"“We’re not very good right now. We’ve got a lot to get better at and a lot to improve.”"

The real issue going forward with a tough schedule still ahead is, can they get better in enough time to steady a ship that appears to be taking on water?

What happened on Saturday was a real confidence deflator. The Sooner players have to be doubting themselves after two very substandard Oklahoma performances, especially on defense.

This is a very wounded football team right now, both mentally as well as physically. And to top it all off, archrival Texas awaits Oklahoma for their annual battle royal in the Cotton Bowl on Saturday.

Just nine days ago, Oklahoma was the sixth-ranked team in the country. Today they are nowhere to be found in the national rankings, replaced by Kansas, Kansas State and TCU, the latter two courtesy of taking down the Sooners.

The Sooners are banged up on both sides of the ball. In addition to Gabriel, who is in the concussion protocol and may not be available for the Red River rivalry game, defensive back Billy Bowman left the TCU game after returning the opening kickoff and may not be available and running backs Eric Gray and Marcus Major are injured and may not play. Wide receiver Theo Wease left Saturday’s game with an apparent injury and offensive linemen Andrew RaymAnton Harrison and Wanya Morris were all hurt or nicked up in Saturday’s game.

OU defensive back Damond Harmon was carted off the field on Saturday with a head or neck injury and cornerback Woodi Washington was also banged up during the game. And that’s just who we know of.

There’s obviously much more to do to get this team performing at an Oklahoma standard and high-expectation level than any of us realized heading into the new season. Everyone knew there would be changes with a new head coach and two new coordinators entering the picture, but all the issues that have cropped up on the defensive side the last two weeks leads one to conclude that the defensive system and schemes that are typical of a Venables defense don’t fit the current Sooner defensive personnel. They apparently are too new and too complex for this group of Sooners and have them thinking too much while trying to play good defense.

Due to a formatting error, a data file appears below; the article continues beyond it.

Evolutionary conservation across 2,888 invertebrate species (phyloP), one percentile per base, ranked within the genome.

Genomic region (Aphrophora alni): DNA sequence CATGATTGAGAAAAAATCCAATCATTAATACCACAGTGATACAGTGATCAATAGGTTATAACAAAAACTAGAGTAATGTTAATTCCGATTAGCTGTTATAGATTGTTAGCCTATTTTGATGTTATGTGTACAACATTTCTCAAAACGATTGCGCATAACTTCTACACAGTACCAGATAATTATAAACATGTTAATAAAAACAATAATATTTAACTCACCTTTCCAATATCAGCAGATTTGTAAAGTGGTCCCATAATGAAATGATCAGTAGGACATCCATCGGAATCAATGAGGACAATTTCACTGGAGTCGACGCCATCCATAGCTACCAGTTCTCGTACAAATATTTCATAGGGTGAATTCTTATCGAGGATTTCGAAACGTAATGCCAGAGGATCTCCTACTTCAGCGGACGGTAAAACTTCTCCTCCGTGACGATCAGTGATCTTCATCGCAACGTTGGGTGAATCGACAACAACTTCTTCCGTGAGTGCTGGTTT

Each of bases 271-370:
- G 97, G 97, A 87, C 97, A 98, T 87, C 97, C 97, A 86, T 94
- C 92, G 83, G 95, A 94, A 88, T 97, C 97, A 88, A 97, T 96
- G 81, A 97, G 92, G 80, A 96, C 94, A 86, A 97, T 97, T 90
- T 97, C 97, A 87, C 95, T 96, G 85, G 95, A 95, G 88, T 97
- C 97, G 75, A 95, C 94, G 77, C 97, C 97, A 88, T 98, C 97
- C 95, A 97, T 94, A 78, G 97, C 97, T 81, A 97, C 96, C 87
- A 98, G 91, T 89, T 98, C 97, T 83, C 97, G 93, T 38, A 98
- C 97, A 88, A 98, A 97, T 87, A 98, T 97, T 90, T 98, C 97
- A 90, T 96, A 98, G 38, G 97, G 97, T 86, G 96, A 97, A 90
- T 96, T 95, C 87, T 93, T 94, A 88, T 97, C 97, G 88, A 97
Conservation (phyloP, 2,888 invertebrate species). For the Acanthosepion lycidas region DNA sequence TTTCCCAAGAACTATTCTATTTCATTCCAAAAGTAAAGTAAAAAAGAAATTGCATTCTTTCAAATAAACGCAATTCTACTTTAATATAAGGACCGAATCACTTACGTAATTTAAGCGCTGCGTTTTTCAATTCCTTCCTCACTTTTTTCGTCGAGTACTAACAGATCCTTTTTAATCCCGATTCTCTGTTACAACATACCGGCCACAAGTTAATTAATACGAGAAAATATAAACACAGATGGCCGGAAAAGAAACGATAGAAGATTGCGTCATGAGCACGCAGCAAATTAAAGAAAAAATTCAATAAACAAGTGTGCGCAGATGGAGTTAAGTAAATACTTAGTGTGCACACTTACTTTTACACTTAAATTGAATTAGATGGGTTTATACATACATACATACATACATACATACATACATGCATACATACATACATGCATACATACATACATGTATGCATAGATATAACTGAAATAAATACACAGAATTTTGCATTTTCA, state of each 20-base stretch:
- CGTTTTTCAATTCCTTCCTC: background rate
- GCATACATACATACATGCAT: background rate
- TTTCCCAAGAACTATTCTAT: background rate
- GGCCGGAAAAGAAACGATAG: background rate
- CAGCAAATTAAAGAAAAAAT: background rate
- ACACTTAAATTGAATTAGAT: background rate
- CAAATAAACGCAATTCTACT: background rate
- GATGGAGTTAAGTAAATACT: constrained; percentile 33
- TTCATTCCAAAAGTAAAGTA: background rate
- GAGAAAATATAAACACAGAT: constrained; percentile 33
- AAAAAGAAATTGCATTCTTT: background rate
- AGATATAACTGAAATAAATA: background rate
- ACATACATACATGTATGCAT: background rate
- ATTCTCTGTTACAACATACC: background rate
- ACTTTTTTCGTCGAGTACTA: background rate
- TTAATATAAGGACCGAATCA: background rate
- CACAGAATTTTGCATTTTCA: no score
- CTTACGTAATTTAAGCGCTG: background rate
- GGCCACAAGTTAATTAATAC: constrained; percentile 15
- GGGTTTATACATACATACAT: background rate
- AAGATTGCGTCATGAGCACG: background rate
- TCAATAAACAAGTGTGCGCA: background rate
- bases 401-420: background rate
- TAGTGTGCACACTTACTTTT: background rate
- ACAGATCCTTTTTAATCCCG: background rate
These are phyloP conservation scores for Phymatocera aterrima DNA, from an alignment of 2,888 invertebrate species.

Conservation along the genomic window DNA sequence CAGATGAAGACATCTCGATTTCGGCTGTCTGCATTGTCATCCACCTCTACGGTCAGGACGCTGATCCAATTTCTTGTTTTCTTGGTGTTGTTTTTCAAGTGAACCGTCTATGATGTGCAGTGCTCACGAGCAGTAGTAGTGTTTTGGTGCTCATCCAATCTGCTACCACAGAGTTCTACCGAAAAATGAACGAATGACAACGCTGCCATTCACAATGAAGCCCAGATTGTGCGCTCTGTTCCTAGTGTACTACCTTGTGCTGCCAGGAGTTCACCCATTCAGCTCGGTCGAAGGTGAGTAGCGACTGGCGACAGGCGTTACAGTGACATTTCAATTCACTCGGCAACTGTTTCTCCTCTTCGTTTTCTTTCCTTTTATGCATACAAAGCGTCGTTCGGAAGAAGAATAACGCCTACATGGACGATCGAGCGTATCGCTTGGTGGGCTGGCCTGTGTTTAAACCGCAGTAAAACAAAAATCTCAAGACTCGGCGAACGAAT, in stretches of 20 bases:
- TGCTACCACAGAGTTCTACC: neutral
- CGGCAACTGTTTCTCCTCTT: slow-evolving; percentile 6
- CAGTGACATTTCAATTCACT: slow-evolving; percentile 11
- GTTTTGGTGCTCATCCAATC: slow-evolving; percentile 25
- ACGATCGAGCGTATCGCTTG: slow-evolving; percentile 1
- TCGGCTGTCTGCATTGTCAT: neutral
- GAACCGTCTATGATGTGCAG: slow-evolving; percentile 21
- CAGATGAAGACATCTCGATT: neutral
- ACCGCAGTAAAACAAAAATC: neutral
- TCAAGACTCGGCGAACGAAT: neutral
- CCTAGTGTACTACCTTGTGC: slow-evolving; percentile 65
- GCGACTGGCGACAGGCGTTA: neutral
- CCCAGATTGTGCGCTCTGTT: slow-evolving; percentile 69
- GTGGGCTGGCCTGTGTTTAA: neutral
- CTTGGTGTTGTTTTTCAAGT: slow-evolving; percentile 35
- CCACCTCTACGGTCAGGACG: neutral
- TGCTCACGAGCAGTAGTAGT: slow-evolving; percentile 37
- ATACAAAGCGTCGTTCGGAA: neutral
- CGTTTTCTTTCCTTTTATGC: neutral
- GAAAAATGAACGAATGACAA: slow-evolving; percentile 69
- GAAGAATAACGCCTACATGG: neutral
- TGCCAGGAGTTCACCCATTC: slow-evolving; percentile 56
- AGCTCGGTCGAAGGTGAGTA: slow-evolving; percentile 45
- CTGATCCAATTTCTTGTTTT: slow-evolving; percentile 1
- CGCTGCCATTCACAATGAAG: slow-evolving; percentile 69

After the dominant win over Nebraska, the Sooners ranked 35th in the country among FBS teams; they dropped to 62nd after the Kansas State loss, and after the debacle at TCU, they plummeted all the way to 109th out of 131 teams.

This will all get worked out over time, but for right now obvious adjustments are going to have to be made and quickly.

"“Psyche is a fragile thing,” Venables said in his postgame comments following the TCU loss. “To me, they’re gonna respond the way we respond, so we’ve got to be the example. Do you like what you do whether you won or whether you lost.“Have some accountability to everyone, take ownership, address the issues that were there, improve our fundamentals, make sure we are putting them in schemes that are advantageous. That’s what coaches are supposed to do. Right now, we’ve done a poor job of that. That’s obvious.”"

Just a few weeks ago Oklahoma was a slight favorite looking ahead to the Texas game at the Cotton Bowl during Texas State Fair time in Dallas. Now it appears that the only thing the Sooners can look forward to is playing the spoiler role.

But there is still a ray of sunshine to hold onto amid all the adversity. In a rival game as big as OU-Texas, all records go out the window and nothing is as obvious as things might appear. A good time to call on some Sooner Magic.